6. What is the most UNBELIEVABLE thing that someone in the medical profession has said to you?
See my answer to #1!
7. What is the most annoying thing to you about living with a chronic illness?
The fact that neuropathy, neuralgia, fibromyalgia, and advanced arthritis are forever. (My constant headache seems permanent, too.) Even so, I'm grateful for every day.
8. If you were able to have three wishes what would they be and why?
Peace, health, and happiness—for all.
9. What is one activity in life that you loved doing, and have had to now give up due to your chronic illness?
I refuse to give up anything, but some things like exercise and embroidery are more difficult.
10. What blog have you enjoyed writing the most and why?
My blog about possibility and perspective, with or without a disability. It sums up what I learned over the decade after my daughter’s injury.
11. What is the most ridiculous comment that you have ever received on social media or as a comment on your blog?
The only negative/ridiculous comment I received accused me of exploiting disability, yet the rest of that same comment showed he hadn’t read the post. I’m proud to be a lifelong disability advocate!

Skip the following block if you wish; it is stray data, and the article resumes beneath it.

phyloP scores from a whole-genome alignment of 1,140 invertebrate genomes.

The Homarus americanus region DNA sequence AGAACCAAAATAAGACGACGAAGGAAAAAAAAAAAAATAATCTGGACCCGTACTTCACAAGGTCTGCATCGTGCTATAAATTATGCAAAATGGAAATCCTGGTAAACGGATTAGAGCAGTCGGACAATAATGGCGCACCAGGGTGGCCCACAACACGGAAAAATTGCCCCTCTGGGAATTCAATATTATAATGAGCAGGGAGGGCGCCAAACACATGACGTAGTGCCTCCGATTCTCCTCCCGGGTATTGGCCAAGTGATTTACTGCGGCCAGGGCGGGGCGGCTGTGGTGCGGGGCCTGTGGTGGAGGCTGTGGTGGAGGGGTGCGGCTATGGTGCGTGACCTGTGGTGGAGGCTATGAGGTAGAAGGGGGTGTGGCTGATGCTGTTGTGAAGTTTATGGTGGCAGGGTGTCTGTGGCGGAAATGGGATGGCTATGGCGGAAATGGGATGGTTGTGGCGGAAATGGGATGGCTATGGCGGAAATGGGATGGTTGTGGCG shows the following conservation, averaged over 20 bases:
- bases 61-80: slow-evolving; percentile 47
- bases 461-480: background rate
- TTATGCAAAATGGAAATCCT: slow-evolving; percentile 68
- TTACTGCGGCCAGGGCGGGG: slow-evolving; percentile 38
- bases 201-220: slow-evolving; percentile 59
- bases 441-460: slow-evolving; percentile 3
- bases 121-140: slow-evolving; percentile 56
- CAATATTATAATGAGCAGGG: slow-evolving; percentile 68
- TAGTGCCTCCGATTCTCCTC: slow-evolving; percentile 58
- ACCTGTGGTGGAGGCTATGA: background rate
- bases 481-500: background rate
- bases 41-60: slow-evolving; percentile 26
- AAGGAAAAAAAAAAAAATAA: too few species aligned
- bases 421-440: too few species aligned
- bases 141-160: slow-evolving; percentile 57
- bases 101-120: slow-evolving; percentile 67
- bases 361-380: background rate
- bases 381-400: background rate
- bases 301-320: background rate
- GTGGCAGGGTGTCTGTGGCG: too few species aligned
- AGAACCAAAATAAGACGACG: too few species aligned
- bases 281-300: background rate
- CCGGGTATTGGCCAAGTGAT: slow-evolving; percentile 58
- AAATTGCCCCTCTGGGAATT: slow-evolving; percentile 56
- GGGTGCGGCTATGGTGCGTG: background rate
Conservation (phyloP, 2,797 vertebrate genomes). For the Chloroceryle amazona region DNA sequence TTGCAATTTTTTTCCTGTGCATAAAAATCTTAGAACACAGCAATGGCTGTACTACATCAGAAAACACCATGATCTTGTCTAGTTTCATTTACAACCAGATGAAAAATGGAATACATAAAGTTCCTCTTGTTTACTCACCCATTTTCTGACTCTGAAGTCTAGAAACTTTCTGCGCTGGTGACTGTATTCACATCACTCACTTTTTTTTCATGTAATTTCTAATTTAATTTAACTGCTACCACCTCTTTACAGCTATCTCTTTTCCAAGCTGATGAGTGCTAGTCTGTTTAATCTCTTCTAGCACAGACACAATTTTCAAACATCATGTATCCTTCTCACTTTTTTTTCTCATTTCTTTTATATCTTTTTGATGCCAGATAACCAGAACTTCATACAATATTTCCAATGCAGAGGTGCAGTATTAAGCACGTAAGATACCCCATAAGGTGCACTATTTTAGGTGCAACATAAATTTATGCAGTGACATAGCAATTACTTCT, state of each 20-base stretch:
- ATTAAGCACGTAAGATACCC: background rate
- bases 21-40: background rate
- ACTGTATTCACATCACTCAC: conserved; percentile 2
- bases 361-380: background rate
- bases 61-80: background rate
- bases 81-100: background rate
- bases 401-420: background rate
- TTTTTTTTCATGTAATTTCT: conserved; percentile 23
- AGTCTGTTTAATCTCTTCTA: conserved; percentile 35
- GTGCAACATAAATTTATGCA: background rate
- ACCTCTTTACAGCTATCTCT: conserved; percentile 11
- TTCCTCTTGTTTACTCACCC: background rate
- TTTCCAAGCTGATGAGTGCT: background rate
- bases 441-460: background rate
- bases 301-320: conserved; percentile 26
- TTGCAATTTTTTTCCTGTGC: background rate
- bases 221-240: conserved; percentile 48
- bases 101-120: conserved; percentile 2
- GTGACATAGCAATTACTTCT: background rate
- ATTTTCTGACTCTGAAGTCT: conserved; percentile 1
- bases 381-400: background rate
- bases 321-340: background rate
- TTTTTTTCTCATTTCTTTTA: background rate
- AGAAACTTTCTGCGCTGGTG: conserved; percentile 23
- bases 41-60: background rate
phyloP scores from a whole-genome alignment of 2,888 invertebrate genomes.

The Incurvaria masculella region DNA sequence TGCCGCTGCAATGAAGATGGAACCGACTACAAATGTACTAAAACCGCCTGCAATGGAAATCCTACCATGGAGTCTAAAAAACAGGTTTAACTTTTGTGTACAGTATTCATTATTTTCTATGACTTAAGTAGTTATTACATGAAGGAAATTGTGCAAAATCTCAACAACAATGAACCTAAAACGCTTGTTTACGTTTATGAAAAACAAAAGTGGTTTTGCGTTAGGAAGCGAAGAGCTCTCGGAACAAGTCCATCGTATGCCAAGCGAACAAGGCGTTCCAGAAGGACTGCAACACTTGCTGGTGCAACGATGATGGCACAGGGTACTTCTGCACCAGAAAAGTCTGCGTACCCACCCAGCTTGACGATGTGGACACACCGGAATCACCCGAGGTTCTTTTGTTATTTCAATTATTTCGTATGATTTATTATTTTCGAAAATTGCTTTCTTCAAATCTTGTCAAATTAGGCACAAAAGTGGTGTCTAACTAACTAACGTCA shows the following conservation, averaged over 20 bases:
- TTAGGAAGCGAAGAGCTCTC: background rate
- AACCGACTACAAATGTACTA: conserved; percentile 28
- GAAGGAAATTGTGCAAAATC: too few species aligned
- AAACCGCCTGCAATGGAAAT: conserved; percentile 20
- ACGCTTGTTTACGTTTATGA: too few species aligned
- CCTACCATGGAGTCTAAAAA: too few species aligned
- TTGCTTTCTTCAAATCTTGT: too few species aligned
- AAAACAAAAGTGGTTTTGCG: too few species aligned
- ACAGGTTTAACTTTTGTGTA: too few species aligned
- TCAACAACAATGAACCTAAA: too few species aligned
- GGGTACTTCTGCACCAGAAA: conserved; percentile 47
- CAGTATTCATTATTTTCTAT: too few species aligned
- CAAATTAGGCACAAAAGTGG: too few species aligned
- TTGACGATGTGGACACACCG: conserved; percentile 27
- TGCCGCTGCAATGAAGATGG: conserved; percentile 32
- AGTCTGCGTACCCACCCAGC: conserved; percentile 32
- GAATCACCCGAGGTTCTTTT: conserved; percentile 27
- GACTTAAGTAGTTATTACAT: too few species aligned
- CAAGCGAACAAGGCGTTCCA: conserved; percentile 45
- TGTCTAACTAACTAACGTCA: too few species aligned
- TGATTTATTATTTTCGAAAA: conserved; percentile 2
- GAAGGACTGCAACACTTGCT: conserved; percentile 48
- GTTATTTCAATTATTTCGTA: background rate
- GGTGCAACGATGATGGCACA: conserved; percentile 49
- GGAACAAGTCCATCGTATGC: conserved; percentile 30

My Nominations for the Sunshine Blogger Award:
Kelly at Art & Words
Amy at Amy Henry Books
Maryanne at Pink Gazelle
Kristen at New Dawn for Us
Robin at Mentoring Matters
Tsara at Autism Answers
Andrea at Saving Joyfully
Nancy at Exquisitely Me
Enna at Cabin Twenty-Four
Patricia at Free Oversea
Joy at Sunkissed Scribbles
My 11 Questions:
What corner of the world are you from?
How long have you been blogging?
Why are you blogging?
What do you like best about blogging?
Where would you like to travel?
What would you do if there was no chance of failing?
AND . . . NEXT WEEK ON MY BLOG: Surprises in Cambridge after NYC!